U.S. regulators sue Peregrine Financial Group for fraud
NEW YORK — Eight months after the shock bankruptcy of MFGlobal, another respected futures brokerage, PFG, is being sued for fraud by US regulators in the latest black eye to confidence in futures trading.
In a complaint filed Tuesday in an Illinois federal court, the US Commodity Futures Trading Commission accused Peregrine Financial Group and its sole owner and chief executive, Russell Wasendorf, of misusing customer funds.
The CFTC alleged that PFG and Wasendorf — who it said tried to commit suicide at PFG’s Iowa office on Monday and is thought to be in a coma — “failed to maintain adequate customer funds in segregated accounts.”
The CFTC alleged they falsified information in filings and overstated the company’s bank deposits, leaving a shortfall that currently, and has previously since 2010, exceeded $200 million.
The CFTC alleged that PFG and Wasendorf used customer funds for purposes other than those intended by its customers, and said “the whereabouts of the funds is currently unknown.”
Tuesday is a “sad day for the futures industry (and) what’s left of PFG,” said Phil Flynn, an energy analyst who left the company on May 31.
Flynn told AFP that one of the reasons he quit the company was news reports saying that PFG was allegedly involved in a Ponzi scheme in Minnesota.
Since February a string of US press reports, in Minnesota and in Iowa, where PFG is based, have suggested links between PFG and a $200 million Ponzi scheme run by Trevor Cook, who is serving a prison sentence.
Victims of Cook’s Ponzi scheme filed a federal lawsuit against PFG, alleging the firm played a key role in the fraud.
“I had concerns based on what I was reading,” Flynn said. “I had no proof that they were doing anything wrong.”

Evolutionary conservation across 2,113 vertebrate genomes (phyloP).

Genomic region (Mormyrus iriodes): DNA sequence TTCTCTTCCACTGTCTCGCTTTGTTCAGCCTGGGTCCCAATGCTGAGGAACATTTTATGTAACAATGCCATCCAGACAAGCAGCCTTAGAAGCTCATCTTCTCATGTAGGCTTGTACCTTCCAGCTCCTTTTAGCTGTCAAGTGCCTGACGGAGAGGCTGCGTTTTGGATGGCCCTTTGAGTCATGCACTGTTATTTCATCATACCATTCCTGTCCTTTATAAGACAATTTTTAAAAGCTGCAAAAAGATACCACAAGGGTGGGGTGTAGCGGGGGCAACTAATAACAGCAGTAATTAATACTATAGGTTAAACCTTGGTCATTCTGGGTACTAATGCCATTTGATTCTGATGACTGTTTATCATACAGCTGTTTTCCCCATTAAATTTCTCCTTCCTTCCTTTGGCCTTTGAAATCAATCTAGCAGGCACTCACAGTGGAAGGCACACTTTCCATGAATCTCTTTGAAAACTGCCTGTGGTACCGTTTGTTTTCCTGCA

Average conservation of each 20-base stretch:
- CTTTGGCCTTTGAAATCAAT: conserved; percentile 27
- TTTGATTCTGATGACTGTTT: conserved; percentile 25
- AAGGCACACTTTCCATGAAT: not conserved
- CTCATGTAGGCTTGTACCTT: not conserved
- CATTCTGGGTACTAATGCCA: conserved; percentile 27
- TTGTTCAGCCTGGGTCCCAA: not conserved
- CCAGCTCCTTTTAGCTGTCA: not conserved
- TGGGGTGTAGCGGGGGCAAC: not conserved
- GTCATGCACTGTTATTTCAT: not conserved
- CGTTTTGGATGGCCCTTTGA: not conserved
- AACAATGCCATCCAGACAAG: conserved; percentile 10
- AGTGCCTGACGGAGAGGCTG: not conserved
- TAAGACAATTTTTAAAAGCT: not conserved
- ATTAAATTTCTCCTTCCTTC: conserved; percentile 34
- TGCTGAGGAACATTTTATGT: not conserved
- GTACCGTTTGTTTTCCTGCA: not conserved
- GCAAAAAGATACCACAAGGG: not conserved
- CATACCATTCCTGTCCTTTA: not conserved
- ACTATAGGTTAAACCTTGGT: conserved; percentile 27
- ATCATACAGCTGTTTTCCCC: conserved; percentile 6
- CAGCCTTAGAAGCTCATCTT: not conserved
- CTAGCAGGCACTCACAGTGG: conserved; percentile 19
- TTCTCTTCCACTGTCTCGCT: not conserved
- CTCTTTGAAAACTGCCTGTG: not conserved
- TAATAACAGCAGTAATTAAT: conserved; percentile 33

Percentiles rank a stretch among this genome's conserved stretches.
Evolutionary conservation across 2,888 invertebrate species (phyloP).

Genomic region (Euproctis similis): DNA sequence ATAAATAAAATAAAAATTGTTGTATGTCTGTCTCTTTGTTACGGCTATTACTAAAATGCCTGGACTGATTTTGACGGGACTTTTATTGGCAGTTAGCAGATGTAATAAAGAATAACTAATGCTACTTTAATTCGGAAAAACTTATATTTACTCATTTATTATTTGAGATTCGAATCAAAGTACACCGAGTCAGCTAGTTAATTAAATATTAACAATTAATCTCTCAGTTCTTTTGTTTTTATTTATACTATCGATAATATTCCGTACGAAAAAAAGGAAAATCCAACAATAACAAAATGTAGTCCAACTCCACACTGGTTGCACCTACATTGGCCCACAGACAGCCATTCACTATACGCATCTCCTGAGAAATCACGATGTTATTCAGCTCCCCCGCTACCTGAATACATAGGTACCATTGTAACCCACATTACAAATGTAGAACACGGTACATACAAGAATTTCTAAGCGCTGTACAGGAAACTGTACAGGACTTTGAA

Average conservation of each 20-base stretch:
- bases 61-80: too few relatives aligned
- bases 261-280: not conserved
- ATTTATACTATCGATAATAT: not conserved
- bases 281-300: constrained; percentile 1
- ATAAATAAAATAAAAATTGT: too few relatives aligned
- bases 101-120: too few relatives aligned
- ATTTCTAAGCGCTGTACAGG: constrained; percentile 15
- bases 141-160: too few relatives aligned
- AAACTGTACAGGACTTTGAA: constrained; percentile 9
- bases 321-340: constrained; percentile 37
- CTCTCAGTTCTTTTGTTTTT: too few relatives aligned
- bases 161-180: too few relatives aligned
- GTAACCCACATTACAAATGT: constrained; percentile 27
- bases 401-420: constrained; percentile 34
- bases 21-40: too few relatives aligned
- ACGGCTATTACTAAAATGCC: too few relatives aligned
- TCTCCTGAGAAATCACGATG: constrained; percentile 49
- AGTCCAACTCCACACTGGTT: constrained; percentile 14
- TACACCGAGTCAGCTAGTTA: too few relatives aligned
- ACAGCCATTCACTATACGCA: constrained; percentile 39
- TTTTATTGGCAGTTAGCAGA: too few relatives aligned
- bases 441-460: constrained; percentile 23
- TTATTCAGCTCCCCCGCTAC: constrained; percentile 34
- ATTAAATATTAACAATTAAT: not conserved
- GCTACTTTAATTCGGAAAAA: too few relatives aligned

Flynn said “apparently everybody is gone” at the company where he worked for five years. The financial press has evoked layoffs by the hundreds at PFG.
Peregrine executives were not immediately available to comment on the lawsuit.
The Federal Bureau of Investigation said it was involved in the case.
“We are assessing the situation and reviewing the facts,” said an FBI spokeswoman in Omaha.
The CFTC suit came a day after the National Futures Association (NFA), responsible for monitoring PFG for compliance with reporting requirements, took an emergency enforcement action against PFG and Peregrine Asset Management.
The NFA blocked new or additional customer accounts or funds, alleging PFG had failed to prove it met capital and segregated funds requirements.
According to a July NFA audit, “PFG falsely represented that it held in excess of $220 million of customer funds when in fact it held approximately $5.1 million,” the CFTC said.
The PFG troubles evoked memories of larger MFGlobal’s spectacular collapse last October and the disappearance of more than a billion dollars in customers’ funds.
James Williams, an energy specialist at WTRG Economics, lamented the latest blow to the markets.
“Commodities trading has an increasingly bad image,” he said, adding that the majority of traders are “straight-up and honest people.”